Once a nurse, always a nurse. Our dedication to our profession comes from a place deep within. What happens to a nurse when he/she retires? Does one’s last day in uniform mean the end of a lifetime of caregiving? If you asked most, the answer would be most definitely no. While many plan their post retirement travels, this month’s Coffee Talk features Janet… a nurse that spent her early retirement days in the service of others. She went on her first mission to an orphanage in Haiti.
Janet, a soft spoken southern belle born in North Carolina and raised in Florida, spent nearly her entire thirty-year career working in neonatal intensive care. When asked what inspired her to become a nurse, she responded with there were always three things she wanted badly to do in life: be a wife, mother, and nurse. She accomplished all three.
Soon after retirement, Janet journeyed to an orphanage called Three Angel’s Children’s Relief, just outside Port Au Prince. It is an orphanage serving children and under privileged families in Haiti. Founded over ten years ago, the orphanage’s aim is to serve “both orphans and at-risk families with programs aimed at sustainable change.”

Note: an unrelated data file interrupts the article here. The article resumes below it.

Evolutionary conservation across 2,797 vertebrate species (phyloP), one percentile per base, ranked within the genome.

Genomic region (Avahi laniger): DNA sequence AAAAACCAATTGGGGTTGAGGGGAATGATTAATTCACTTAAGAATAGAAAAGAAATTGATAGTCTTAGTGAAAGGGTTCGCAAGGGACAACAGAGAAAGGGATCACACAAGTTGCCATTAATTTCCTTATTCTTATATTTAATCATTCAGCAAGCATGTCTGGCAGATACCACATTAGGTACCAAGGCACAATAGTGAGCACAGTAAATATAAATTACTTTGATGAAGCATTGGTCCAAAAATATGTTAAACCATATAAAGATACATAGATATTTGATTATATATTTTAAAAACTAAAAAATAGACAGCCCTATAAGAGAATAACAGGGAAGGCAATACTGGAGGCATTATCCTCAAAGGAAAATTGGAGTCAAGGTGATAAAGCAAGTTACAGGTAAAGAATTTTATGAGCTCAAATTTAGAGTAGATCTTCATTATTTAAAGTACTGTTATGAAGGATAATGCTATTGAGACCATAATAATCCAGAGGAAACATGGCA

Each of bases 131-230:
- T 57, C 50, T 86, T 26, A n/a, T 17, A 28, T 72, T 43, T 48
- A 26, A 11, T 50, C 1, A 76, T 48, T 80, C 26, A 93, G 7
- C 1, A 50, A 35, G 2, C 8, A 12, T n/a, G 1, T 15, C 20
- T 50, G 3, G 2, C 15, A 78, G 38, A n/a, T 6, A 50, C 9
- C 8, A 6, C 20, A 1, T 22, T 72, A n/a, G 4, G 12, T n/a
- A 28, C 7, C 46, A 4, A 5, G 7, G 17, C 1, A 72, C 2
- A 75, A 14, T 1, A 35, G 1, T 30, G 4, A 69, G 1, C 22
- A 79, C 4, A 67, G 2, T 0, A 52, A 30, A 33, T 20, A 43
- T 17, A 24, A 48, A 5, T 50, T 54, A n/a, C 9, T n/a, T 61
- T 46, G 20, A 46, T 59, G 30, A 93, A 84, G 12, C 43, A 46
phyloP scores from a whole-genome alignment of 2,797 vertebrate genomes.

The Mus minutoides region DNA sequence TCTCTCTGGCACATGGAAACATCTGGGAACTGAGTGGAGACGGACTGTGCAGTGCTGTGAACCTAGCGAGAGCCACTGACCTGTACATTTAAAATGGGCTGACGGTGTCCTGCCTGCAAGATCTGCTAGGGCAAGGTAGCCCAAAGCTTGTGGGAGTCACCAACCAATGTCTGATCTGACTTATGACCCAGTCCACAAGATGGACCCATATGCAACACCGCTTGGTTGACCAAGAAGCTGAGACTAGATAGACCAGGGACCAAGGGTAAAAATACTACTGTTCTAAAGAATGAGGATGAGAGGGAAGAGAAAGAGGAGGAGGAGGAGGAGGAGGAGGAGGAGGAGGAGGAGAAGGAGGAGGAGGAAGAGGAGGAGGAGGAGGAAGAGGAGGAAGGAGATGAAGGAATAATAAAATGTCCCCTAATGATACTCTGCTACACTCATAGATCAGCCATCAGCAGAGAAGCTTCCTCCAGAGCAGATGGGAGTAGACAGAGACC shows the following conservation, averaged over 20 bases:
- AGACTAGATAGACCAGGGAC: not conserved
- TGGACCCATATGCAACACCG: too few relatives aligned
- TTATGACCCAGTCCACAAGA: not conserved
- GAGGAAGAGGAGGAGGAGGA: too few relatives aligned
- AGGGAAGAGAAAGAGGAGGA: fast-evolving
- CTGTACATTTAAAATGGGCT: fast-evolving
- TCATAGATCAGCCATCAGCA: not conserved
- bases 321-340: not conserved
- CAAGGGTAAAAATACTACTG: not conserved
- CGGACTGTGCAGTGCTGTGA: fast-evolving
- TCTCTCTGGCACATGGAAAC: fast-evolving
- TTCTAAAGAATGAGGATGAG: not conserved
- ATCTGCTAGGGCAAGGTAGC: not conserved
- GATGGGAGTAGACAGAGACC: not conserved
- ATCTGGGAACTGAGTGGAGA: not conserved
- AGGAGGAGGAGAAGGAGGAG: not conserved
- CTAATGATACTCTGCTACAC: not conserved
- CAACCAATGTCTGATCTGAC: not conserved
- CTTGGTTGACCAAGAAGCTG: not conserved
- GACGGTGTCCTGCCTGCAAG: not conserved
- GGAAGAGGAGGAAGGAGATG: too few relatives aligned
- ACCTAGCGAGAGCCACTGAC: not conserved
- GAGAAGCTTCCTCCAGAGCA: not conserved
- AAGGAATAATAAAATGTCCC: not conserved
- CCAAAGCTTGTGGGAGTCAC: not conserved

Haiti is plagued with orphans, a staggering estimate close to 30,000 throughout the country. Of these 30,000, it is estimated that 80 percent of these children have one living parent. Poverty has forced parents to make the painful decision to leave one or more children in the care of an orphanage where they are fed and offered some education.
What inspired you to go on a mission after retirement?
My love for children, wanting to travel, and do God’s work.
Where did you travel to?
I went to Haiti, where I found people to be so appreciative and caring. Very poor, but kind and caring.
Describe the orphanage
The orphanage was wonderful. It was clean, the children were clean, happy, having fun, and eager to have us play games with them and love them.
What was your role in the orphanage?
My role was to assist workers, play with the children. The older children wanted to learn English, so we taught them using pictures.
Working as a volunteer makes me feel good inside. I am helping those who can’t afford to pay and that is an awesome feeling.
What advice would you give someone thinking of going on their first mission?
I would say work hard and go! I felt like a much better person… closer to God and stronger in my convictions. I think my heart grew at least twice its size. You return with such a big heart, know you have helped people who really want to be helped, and they are so appreciative.
Her bedside nursing days behind her, Janet continues to work part time from home with the state of Florida. She assists the state in gathering information on infant mortality through The Fetal Infant Mortality Review. Janet’s love for her profession continues to burn bright. She is a shining example of nurse integrity and devotion. Once a Mighty Nurse, always a Mighty Nurse.